Chart types

The prices of shares, indices, foreign exchange and other tradable instruments are all based on the principle of supply and demand and at which price the greatest possible turnover is achieved. For a long time, traders had to manually draw these price changes on paper to view a price trend and make their trading decisions based on it. Fortunately, this is no longer necessary. Computers and programs like Metatrader 4 do the work. Here is an overview of the most popular chart types.


Candle chart

Candlestick charts are among the most popular price charts. They are used by traders due to the variety of trade information and a simple design. The candle chart has its name because of its appearance which resembles a candle.

On the chart the candle contains an opening, high, low and closing price for the corresponding time frame. The trader sets the time frame for each candle. For example, to see the high, low, open and close prices over a five-minute period, a trader chooses the 5 minute time frame for the candle chart. Every five minutes, a new candle is created in the chart accordingly. Candles show whether it is a bullish or bearish movement due to the color of the candle body. You can read and interpret candle charts as follows, based on price activity:

 

Opening Price:

The opening price represents the first price traded during the candle and is indicated by either the top or bottom of the body. When a price rises, it graphically results in a mostly green or white candle. If the price falls, the candle usually turns red or black – depending on the settings in the trading platform. High price: The high is the highest price traded during the candle, indicated by the upper edge of the candle body or the wick. If the price closes on a high in the corresponding time unit, then no wick is displayed on the upper side. Lowest price: The low is the lowest price traded during the candle, indicated by the lower edge of the candle body or the wick. If the price closes on a low in the corresponding time unit, there will be no wick on the bottom.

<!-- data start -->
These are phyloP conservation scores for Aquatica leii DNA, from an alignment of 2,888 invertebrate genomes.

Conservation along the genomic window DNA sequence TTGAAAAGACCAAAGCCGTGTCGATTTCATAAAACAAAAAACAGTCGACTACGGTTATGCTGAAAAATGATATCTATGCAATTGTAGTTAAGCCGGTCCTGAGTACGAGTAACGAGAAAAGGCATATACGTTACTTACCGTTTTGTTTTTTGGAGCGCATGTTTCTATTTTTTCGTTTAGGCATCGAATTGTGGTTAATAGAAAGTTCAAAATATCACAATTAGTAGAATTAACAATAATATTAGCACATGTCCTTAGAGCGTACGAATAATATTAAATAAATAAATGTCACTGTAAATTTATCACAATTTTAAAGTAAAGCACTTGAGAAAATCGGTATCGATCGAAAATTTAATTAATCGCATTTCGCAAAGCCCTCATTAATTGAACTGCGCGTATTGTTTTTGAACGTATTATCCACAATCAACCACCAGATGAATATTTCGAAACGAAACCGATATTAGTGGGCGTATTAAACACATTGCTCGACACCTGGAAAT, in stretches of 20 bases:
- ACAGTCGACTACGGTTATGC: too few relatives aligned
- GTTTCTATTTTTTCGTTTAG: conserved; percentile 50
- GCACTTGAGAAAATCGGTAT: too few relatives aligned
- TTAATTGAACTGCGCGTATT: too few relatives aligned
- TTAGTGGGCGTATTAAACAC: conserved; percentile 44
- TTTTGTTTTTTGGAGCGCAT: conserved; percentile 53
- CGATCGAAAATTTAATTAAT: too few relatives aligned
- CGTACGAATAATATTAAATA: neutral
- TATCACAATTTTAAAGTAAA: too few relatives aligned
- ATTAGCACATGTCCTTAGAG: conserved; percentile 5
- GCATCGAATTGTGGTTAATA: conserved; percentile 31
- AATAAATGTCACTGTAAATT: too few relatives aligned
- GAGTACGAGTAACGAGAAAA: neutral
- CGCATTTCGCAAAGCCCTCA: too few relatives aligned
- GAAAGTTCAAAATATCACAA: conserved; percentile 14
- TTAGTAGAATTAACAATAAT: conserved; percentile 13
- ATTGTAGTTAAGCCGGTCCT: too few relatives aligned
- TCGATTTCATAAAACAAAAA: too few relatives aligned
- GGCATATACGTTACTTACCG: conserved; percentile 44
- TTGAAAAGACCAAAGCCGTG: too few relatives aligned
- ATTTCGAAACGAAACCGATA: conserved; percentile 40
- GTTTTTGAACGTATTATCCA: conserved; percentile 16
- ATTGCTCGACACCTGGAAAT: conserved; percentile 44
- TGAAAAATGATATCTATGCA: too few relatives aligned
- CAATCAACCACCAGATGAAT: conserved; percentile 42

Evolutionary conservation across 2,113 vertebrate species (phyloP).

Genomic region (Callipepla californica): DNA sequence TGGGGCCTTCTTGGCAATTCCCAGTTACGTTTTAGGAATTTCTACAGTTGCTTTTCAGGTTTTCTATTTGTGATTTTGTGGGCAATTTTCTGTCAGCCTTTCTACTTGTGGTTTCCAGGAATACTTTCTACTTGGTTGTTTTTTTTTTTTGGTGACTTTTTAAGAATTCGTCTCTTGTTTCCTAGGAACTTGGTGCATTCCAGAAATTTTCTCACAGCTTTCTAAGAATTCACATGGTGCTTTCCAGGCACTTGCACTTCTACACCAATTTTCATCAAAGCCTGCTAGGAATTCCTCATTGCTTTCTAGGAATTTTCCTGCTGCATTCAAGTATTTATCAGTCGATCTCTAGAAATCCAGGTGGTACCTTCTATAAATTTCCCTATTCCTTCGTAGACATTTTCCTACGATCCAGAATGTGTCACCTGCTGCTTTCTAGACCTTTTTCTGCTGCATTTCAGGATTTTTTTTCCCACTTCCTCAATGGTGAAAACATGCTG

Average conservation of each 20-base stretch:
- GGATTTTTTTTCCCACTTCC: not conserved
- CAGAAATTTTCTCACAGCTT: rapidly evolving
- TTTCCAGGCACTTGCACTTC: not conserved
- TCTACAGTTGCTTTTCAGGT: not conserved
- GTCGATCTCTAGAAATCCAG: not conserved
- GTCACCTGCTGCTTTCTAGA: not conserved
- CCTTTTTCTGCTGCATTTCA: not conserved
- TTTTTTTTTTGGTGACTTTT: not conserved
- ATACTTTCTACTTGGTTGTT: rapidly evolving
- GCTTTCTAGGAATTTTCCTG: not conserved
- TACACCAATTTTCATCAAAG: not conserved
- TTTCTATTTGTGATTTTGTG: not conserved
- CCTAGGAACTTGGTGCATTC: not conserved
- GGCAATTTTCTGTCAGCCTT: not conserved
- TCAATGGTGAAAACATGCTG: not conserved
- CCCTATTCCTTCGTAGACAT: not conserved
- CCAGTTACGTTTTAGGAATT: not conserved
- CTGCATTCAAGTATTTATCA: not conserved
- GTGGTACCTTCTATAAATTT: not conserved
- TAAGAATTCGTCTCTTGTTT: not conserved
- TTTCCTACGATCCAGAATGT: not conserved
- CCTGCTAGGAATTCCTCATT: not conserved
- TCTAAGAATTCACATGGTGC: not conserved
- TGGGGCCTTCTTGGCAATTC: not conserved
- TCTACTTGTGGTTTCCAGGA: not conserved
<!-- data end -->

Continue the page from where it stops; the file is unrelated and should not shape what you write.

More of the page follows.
Closing price:
The closing price is the last price traded in the candle indicated by either the top or bottom of the body. For example, the upward candles are green and the downward candlesticks are red. The colour indicates whether the closing price or the last price, if the candle is not yet finished, is above or below the opening price. Before a candle is finished, it changes constantly during a price movement. The opening price remains the same, but new highs or lows may occur until the candle is finished.

 


Barchart